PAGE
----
In the late 1980s, my wife, Kim, and I began investing in small, single-family homes. When it was time to move on to bigger properties, we purchased a six-unit apartment building in downtown Portland, Ore.

We paid only $105,000 for the building, and the owner allowed us to put very little down and carried the note. It was in a rough area of Portland, which is why the price was so good, but Kim and I were convinced that the area would clean itself up as Portland grew.

Today, almost 20 years later, the building is still in a bad area. In our panic to get people into the apartment building, we didn't screen potential tenants very well. We didn't run a credit check nor did we require a criminal background check. After the building was filled, our real problems began.

The Friday Night Fights

One night, as Kim and I were finishing dinner, a police officer called and asked one of us to come to the apartments. When I arrived at the building on a warm summer night, I found the tenant from unit No. 4 hanging over the balcony yelling at the tenant who lived below him in unit No. 1.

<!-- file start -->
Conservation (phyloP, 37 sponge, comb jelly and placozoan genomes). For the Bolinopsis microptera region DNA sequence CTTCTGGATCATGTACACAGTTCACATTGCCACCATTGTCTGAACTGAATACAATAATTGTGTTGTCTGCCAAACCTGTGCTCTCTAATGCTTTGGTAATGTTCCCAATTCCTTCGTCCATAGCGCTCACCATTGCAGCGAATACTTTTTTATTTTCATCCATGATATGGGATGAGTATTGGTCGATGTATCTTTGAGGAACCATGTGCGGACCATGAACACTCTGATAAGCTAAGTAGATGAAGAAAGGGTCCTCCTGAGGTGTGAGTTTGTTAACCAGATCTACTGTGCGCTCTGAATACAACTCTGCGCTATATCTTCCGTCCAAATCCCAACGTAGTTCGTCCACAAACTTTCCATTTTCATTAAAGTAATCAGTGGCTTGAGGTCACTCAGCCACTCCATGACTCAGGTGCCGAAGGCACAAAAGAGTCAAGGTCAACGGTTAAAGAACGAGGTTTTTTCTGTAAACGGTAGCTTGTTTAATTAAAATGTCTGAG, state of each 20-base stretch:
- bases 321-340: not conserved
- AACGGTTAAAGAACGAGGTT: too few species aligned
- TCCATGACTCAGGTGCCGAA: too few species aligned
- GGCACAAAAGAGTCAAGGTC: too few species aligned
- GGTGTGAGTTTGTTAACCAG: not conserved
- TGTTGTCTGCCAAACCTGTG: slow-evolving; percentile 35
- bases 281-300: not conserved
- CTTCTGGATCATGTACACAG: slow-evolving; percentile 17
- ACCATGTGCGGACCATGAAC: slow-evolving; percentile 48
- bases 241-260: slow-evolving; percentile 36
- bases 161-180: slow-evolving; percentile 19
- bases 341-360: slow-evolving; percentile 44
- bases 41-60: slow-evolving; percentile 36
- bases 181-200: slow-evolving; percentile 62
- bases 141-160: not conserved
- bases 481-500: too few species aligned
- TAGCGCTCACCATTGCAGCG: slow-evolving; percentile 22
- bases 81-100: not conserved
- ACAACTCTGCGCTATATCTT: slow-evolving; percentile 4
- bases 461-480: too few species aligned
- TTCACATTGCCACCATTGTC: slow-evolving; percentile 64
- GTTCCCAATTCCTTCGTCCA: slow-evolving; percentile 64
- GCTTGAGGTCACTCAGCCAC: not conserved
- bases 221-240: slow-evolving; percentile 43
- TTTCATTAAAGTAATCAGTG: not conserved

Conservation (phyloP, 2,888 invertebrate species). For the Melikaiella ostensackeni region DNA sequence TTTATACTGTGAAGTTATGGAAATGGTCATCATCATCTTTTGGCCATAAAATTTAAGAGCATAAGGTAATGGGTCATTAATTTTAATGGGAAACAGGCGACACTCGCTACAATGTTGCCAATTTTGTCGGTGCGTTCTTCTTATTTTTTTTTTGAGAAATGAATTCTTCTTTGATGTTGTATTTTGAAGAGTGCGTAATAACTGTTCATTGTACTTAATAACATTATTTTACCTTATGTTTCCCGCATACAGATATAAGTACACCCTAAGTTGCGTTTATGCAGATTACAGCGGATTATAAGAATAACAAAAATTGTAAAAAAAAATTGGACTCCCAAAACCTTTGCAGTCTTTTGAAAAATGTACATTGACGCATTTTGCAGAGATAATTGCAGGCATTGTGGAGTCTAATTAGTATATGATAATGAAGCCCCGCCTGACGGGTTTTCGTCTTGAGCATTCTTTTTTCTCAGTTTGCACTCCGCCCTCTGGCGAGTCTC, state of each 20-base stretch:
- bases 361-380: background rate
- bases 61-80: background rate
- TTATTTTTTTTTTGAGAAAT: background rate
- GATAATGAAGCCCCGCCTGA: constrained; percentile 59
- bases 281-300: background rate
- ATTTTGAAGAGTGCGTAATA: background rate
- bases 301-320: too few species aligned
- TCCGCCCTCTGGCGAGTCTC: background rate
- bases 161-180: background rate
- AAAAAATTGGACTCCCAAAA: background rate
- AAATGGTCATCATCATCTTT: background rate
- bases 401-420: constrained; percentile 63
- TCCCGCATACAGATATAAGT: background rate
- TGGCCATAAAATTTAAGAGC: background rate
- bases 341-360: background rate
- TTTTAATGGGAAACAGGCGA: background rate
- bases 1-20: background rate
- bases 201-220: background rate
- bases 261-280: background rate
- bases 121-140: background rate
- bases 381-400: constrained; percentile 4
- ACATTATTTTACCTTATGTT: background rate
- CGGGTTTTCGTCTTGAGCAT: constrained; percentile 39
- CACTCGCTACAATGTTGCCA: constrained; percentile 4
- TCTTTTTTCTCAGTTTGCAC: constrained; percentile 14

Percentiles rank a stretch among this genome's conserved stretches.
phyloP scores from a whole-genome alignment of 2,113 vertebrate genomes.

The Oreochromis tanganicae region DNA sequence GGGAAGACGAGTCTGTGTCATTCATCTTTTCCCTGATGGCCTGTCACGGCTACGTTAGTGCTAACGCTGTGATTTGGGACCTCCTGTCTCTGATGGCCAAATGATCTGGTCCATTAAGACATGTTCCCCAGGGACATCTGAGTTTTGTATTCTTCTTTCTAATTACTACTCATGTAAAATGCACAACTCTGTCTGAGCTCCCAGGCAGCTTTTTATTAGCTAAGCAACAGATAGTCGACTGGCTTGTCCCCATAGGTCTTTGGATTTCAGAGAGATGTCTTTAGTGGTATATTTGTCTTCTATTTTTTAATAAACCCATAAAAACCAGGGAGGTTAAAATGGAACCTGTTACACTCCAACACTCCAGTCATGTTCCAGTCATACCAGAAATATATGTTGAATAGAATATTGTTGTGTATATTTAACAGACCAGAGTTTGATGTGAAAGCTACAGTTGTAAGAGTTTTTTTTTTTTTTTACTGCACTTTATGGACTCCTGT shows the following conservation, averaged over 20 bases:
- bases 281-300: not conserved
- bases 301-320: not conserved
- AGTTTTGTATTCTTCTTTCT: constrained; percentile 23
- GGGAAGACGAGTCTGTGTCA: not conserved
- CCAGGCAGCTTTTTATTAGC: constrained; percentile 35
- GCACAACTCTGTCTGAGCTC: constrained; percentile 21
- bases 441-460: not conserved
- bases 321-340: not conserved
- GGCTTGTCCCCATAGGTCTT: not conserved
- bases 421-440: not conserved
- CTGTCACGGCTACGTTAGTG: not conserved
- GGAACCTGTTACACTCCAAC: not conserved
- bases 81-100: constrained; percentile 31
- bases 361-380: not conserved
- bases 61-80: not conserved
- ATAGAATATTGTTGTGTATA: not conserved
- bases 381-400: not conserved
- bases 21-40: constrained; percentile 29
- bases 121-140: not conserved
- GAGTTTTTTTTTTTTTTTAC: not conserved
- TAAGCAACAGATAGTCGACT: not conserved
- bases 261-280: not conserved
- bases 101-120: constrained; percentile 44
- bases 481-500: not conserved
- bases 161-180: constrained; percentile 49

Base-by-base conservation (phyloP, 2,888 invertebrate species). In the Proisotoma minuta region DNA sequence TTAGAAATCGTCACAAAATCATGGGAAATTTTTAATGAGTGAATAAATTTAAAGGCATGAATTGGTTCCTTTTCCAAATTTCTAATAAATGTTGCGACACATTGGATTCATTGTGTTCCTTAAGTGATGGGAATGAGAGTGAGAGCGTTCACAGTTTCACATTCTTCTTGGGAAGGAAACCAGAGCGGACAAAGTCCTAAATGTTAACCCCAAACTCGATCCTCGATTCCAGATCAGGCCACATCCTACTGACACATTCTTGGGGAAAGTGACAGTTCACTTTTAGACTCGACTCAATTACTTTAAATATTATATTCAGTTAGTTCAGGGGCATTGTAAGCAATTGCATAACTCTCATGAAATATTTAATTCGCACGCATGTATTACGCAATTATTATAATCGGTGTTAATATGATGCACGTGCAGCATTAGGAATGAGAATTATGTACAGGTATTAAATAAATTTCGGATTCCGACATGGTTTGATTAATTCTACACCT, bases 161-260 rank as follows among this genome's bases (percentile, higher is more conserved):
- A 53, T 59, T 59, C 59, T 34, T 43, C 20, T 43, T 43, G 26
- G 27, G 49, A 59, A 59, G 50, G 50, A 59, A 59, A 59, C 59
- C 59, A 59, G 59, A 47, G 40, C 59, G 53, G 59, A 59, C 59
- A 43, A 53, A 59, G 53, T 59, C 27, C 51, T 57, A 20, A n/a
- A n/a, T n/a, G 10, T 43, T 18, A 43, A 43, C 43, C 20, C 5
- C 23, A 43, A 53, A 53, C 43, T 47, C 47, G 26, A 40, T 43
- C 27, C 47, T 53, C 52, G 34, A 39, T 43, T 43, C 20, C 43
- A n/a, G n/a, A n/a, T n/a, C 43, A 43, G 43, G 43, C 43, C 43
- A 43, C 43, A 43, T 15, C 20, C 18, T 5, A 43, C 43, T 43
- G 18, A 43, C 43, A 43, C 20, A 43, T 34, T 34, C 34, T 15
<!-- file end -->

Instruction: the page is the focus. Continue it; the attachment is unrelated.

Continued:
I approached the officer who had phoned and asked him what the problem was. Chuckling, the young policeman said, "The guy who lives upstairs is a transvestite."

"Oh." That was all I could think to say.

"And the woman who lives below him is a hooker."

"Oh."

The officer continued: "...and the argument is about who is better looking."

Chuckling out loud, I asked, "And who's winning the argument?"

"I can't really tell," said the officer. "The guy upstairs is older, so he's pointing to a picture of himself in full drag when he was younger. And the hooker is strutting her stuff right here on the street, claiming to be younger and hotter. I might have to arrest her for indecent exposure if she takes any more off."

A crowd was gathering, with people looking out their windows or standing in the street watching. Apparently, it was much more entertaining than anything on TV.

Eventually the argument stopped, and a few months later the prostitute moved on.

Things Heat Up

Shortly thereafter, a young single mom who wanted to move into the building gave me a sob story about how she was down on her luck and couldn't come up with the security deposit.